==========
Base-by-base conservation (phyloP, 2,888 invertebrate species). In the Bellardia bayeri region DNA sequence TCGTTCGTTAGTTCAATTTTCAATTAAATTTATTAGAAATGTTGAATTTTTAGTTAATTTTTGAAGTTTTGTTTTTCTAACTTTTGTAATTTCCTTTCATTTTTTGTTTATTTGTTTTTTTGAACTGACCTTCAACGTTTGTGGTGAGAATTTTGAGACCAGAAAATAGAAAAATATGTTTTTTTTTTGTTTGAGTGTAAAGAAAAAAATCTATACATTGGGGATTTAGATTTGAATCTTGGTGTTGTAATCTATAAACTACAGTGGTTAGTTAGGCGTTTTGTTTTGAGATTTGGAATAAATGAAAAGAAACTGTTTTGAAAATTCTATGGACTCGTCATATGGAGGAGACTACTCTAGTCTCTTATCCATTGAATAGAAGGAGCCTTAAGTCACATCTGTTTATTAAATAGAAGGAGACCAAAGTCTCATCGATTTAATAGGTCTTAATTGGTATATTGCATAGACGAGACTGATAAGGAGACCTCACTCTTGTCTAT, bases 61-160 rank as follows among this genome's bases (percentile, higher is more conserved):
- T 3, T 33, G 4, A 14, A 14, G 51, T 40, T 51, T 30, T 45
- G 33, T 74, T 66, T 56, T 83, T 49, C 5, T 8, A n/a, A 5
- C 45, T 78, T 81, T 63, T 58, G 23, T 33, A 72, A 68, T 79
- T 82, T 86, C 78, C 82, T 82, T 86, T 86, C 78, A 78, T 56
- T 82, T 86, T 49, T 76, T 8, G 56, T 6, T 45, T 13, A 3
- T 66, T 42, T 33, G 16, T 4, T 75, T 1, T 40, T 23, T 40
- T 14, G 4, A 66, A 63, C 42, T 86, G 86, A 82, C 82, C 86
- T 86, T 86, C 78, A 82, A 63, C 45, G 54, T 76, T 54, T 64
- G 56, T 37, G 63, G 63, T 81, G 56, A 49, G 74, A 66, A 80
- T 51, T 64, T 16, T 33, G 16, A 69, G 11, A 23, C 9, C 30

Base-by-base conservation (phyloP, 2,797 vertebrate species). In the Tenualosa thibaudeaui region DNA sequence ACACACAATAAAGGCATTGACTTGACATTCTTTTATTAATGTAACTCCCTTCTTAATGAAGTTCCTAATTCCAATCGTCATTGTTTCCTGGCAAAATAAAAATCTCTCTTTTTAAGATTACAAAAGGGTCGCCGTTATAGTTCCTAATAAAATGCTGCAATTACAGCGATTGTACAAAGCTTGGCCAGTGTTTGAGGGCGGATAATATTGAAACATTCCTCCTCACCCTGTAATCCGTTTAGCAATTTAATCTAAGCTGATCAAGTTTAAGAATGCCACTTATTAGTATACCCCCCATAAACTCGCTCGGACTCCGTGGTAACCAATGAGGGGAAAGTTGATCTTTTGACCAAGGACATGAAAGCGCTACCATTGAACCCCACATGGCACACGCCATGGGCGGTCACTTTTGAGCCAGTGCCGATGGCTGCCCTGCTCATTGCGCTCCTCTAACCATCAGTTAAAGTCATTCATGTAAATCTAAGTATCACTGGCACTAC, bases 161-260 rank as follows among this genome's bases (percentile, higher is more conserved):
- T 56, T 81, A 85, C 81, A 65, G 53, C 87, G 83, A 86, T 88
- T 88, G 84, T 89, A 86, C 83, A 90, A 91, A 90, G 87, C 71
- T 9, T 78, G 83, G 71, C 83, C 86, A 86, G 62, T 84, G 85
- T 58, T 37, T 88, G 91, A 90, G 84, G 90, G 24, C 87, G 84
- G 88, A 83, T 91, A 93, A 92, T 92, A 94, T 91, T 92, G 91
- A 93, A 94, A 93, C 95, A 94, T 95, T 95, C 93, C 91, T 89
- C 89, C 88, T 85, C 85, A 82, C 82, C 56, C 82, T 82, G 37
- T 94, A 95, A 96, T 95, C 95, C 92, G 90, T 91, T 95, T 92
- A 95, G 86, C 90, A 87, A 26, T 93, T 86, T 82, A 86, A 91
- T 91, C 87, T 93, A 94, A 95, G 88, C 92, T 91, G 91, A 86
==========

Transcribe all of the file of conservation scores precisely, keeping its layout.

Base-by-base conservation (phyloP, 2,888 invertebrate species). In the Bellardia bayeri region DNA sequence TCGTTCGTTAGTTCAATTTTCAATTAAATTTATTAGAAATGTTGAATTTTTAGTTAATTTTTGAAGTTTTGTTTTTCTAACTTTTGTAATTTCCTTTCATTTTTTGTTTATTTGTTTTTTTGAACTGACCTTCAACGTTTGTGGTGAGAATTTTGAGACCAGAAAATAGAAAAATATGTTTTTTTTTTGTTTGAGTGTAAAGAAAAAAATCTATACATTGGGGATTTAGATTTGAATCTTGGTGTTGTAATCTATAAACTACAGTGGTTAGTTAGGCGTTTTGTTTTGAGATTTGGAATAAATGAAAAGAAACTGTTTTGAAAATTCTATGGACTCGTCATATGGAGGAGACTACTCTAGTCTCTTATCCATTGAATAGAAGGAGCCTTAAGTCACATCTGTTTATTAAATAGAAGGAGACCAAAGTCTCATCGATTTAATAGGTCTTAATTGGTATATTGCATAGACGAGACTGATAAGGAGACCTCACTCTTGTCTAT, bases 61-160 rank as follows among this genome's bases (percentile, higher is more conserved):
- T 3, T 33, G 4, A 14, A 14, G 51, T 40, T 51, T 30, T 45
- G 33, T 74, T 66, T 56, T 83, T 49, C 5, T 8, A n/a, A 5
- C 45, T 78, T 81, T 63, T 58, G 23, T 33, A 72, A 68, T 79
- T 82, T 86, C 78, C 82, T 82, T 86, T 86, C 78, A 78, T 56
- T 82, T 86, T 49, T 76, T 8, G 56, T 6, T 45, T 13, A 3
- T 66, T 42, T 33, G 16, T 4, T 75, T 1, T 40, T 23, T 40
- T 14, G 4, A 66, A 63, C 42, T 86, G 86, A 82, C 82, C 86
- T 86, T 86, C 78, A 82, A 63, C 45, G 54, T 76, T 54, T 64
- G 56, T 37, G 63, G 63, T 81, G 56, A 49, G 74, A 66, A 80
- T 51, T 64, T 16, T 33, G 16, A 69, G 11, A 23, C 9, C 30

Base-by-base conservation (phyloP, 2,797 vertebrate species). In the Tenualosa thibaudeaui region DNA sequence ACACACAATAAAGGCATTGACTTGACATTCTTTTATTAATGTAACTCCCTTCTTAATGAAGTTCCTAATTCCAATCGTCATTGTTTCCTGGCAAAATAAAAATCTCTCTTTTTAAGATTACAAAAGGGTCGCCGTTATAGTTCCTAATAAAATGCTGCAATTACAGCGATTGTACAAAGCTTGGCCAGTGTTTGAGGGCGGATAATATTGAAACATTCCTCCTCACCCTGTAATCCGTTTAGCAATTTAATCTAAGCTGATCAAGTTTAAGAATGCCACTTATTAGTATACCCCCCATAAACTCGCTCGGACTCCGTGGTAACCAATGAGGGGAAAGTTGATCTTTTGACCAAGGACATGAAAGCGCTACCATTGAACCCCACATGGCACACGCCATGGGCGGTCACTTTTGAGCCAGTGCCGATGGCTGCCCTGCTCATTGCGCTCCTCTAACCATCAGTTAAAGTCATTCATGTAAATCTAAGTATCACTGGCACTAC, bases 161-260 rank as follows among this genome's bases (percentile, higher is more conserved):
- T 56, T 81, A 85, C 81, A 65, G 53, C 87, G 83, A 86, T 88
- T 88, G 84, T 89, A 86, C 83, A 90, A 91, A 90, G 87, C 71
- T 9, T 78, G 83, G 71, C 83, C 86, A 86, G 62, T 84, G 85
- T 58, T 37, T 88, G 91, A 90, G 84, G 90, G 24, C 87, G 84
- G 88, A 83, T 91, A 93, A 92, T 92, A 94, T 91, T 92, G 91
- A 93, A 94, A 93, C 95, A 94, T 95, T 95, C 93, C 91, T 89
- C 89, C 88, T 85, C 85, A 82, C 82, C 56, C 82, T 82, G 37
- T 94, A 95, A 96, T 95, C 95, C 92, G 90, T 91, T 95, T 92
- A 95, G 86, C 90, A 87, A 26, T 93, T 86, T 82, A 86, A 91
- T 91, C 87, T 93, A 94, A 95, G 88, C 92, T 91, G 91, A 86